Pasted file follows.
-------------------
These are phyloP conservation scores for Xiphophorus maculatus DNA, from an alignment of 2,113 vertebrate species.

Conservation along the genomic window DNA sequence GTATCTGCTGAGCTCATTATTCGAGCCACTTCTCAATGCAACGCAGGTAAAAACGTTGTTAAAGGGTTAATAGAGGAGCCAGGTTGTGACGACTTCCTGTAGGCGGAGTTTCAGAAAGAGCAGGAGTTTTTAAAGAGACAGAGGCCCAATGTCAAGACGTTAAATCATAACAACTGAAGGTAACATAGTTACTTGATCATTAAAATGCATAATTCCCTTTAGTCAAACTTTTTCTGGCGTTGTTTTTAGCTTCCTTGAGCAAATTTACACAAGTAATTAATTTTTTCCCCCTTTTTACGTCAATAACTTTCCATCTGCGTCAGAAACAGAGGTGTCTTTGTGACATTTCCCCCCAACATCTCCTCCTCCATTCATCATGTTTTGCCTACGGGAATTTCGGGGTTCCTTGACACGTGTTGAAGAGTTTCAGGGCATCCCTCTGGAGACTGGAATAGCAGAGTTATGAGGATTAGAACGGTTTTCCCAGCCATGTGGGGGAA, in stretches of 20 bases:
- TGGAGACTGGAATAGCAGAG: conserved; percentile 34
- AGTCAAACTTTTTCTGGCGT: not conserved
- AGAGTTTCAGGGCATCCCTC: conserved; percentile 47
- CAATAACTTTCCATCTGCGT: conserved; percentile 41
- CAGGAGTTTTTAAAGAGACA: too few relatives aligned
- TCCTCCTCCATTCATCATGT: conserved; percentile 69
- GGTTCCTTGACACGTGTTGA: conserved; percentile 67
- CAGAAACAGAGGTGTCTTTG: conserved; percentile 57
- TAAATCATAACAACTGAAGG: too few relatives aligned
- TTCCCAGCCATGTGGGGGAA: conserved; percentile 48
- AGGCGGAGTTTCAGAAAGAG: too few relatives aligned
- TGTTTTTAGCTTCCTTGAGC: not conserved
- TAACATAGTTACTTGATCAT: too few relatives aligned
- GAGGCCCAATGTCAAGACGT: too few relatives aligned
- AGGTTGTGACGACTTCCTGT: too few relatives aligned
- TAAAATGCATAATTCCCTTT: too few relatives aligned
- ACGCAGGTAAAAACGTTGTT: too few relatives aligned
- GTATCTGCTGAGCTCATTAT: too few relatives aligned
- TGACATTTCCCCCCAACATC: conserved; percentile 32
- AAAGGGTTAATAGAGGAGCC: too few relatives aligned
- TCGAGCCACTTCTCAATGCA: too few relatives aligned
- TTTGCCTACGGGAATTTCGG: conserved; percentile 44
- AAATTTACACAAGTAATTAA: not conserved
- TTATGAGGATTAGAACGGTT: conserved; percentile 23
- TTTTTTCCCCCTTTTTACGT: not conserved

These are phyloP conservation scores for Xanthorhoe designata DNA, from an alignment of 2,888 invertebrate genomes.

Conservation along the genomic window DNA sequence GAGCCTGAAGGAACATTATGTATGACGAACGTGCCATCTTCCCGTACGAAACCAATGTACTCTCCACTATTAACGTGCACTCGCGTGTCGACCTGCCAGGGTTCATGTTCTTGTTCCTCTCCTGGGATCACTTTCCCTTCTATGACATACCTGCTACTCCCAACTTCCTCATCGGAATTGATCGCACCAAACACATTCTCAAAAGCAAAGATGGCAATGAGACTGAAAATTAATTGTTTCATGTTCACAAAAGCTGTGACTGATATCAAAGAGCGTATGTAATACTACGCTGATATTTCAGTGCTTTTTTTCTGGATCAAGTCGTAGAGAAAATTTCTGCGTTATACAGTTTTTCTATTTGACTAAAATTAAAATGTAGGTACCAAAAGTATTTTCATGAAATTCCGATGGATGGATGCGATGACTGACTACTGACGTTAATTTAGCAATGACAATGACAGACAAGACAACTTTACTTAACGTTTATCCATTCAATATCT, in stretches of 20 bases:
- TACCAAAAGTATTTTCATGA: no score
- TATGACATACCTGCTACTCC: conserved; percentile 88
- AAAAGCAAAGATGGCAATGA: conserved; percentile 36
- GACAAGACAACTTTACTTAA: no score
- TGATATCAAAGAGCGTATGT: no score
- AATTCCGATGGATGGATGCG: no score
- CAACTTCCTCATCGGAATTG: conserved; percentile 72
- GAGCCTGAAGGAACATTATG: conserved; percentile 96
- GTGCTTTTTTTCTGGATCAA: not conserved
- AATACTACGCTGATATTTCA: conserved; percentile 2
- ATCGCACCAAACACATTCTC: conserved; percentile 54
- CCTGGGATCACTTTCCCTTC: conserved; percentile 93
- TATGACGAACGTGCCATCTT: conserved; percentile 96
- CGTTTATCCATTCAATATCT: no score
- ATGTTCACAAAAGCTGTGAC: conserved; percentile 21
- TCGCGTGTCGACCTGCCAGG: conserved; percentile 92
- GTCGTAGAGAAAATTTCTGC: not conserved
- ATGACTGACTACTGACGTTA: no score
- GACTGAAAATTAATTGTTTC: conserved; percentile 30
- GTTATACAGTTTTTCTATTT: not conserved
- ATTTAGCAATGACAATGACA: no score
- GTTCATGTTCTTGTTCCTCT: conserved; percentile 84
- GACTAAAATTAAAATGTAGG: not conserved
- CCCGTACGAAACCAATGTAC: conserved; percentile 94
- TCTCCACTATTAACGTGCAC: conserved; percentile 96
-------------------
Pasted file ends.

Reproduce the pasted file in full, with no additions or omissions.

These are phyloP conservation scores for Xiphophorus maculatus DNA, from an alignment of 2,113 vertebrate species.

Conservation along the genomic window DNA sequence GTATCTGCTGAGCTCATTATTCGAGCCACTTCTCAATGCAACGCAGGTAAAAACGTTGTTAAAGGGTTAATAGAGGAGCCAGGTTGTGACGACTTCCTGTAGGCGGAGTTTCAGAAAGAGCAGGAGTTTTTAAAGAGACAGAGGCCCAATGTCAAGACGTTAAATCATAACAACTGAAGGTAACATAGTTACTTGATCATTAAAATGCATAATTCCCTTTAGTCAAACTTTTTCTGGCGTTGTTTTTAGCTTCCTTGAGCAAATTTACACAAGTAATTAATTTTTTCCCCCTTTTTACGTCAATAACTTTCCATCTGCGTCAGAAACAGAGGTGTCTTTGTGACATTTCCCCCCAACATCTCCTCCTCCATTCATCATGTTTTGCCTACGGGAATTTCGGGGTTCCTTGACACGTGTTGAAGAGTTTCAGGGCATCCCTCTGGAGACTGGAATAGCAGAGTTATGAGGATTAGAACGGTTTTCCCAGCCATGTGGGGGAA, in stretches of 20 bases:
- TGGAGACTGGAATAGCAGAG: conserved; percentile 34
- AGTCAAACTTTTTCTGGCGT: not conserved
- AGAGTTTCAGGGCATCCCTC: conserved; percentile 47
- CAATAACTTTCCATCTGCGT: conserved; percentile 41
- CAGGAGTTTTTAAAGAGACA: too few relatives aligned
- TCCTCCTCCATTCATCATGT: conserved; percentile 69
- GGTTCCTTGACACGTGTTGA: conserved; percentile 67
- CAGAAACAGAGGTGTCTTTG: conserved; percentile 57
- TAAATCATAACAACTGAAGG: too few relatives aligned
- TTCCCAGCCATGTGGGGGAA: conserved; percentile 48
- AGGCGGAGTTTCAGAAAGAG: too few relatives aligned
- TGTTTTTAGCTTCCTTGAGC: not conserved
- TAACATAGTTACTTGATCAT: too few relatives aligned
- GAGGCCCAATGTCAAGACGT: too few relatives aligned
- AGGTTGTGACGACTTCCTGT: too few relatives aligned
- TAAAATGCATAATTCCCTTT: too few relatives aligned
- ACGCAGGTAAAAACGTTGTT: too few relatives aligned
- GTATCTGCTGAGCTCATTAT: too few relatives aligned
- TGACATTTCCCCCCAACATC: conserved; percentile 32
- AAAGGGTTAATAGAGGAGCC: too few relatives aligned
- TCGAGCCACTTCTCAATGCA: too few relatives aligned
- TTTGCCTACGGGAATTTCGG: conserved; percentile 44
- AAATTTACACAAGTAATTAA: not conserved
- TTATGAGGATTAGAACGGTT: conserved; percentile 23
- TTTTTTCCCCCTTTTTACGT: not conserved

These are phyloP conservation scores for Xanthorhoe designata DNA, from an alignment of 2,888 invertebrate genomes.

Conservation along the genomic window DNA sequence GAGCCTGAAGGAACATTATGTATGACGAACGTGCCATCTTCCCGTACGAAACCAATGTACTCTCCACTATTAACGTGCACTCGCGTGTCGACCTGCCAGGGTTCATGTTCTTGTTCCTCTCCTGGGATCACTTTCCCTTCTATGACATACCTGCTACTCCCAACTTCCTCATCGGAATTGATCGCACCAAACACATTCTCAAAAGCAAAGATGGCAATGAGACTGAAAATTAATTGTTTCATGTTCACAAAAGCTGTGACTGATATCAAAGAGCGTATGTAATACTACGCTGATATTTCAGTGCTTTTTTTCTGGATCAAGTCGTAGAGAAAATTTCTGCGTTATACAGTTTTTCTATTTGACTAAAATTAAAATGTAGGTACCAAAAGTATTTTCATGAAATTCCGATGGATGGATGCGATGACTGACTACTGACGTTAATTTAGCAATGACAATGACAGACAAGACAACTTTACTTAACGTTTATCCATTCAATATCT, in stretches of 20 bases:
- TACCAAAAGTATTTTCATGA: no score
- TATGACATACCTGCTACTCC: conserved; percentile 88
- AAAAGCAAAGATGGCAATGA: conserved; percentile 36
- GACAAGACAACTTTACTTAA: no score
- TGATATCAAAGAGCGTATGT: no score
- AATTCCGATGGATGGATGCG: no score
- CAACTTCCTCATCGGAATTG: conserved; percentile 72
- GAGCCTGAAGGAACATTATG: conserved; percentile 96
- GTGCTTTTTTTCTGGATCAA: not conserved
- AATACTACGCTGATATTTCA: conserved; percentile 2
- ATCGCACCAAACACATTCTC: conserved; percentile 54
- CCTGGGATCACTTTCCCTTC: conserved; percentile 93
- TATGACGAACGTGCCATCTT: conserved; percentile 96
- CGTTTATCCATTCAATATCT: no score
- ATGTTCACAAAAGCTGTGAC: conserved; percentile 21
- TCGCGTGTCGACCTGCCAGG: conserved; percentile 92
- GTCGTAGAGAAAATTTCTGC: not conserved
- ATGACTGACTACTGACGTTA: no score
- GACTGAAAATTAATTGTTTC: conserved; percentile 30
- GTTATACAGTTTTTCTATTT: not conserved
- ATTTAGCAATGACAATGACA: no score
- GTTCATGTTCTTGTTCCTCT: conserved; percentile 84
- GACTAAAATTAAAATGTAGG: not conserved
- CCCGTACGAAACCAATGTAC: conserved; percentile 94
- TCTCCACTATTAACGTGCAC: conserved; percentile 96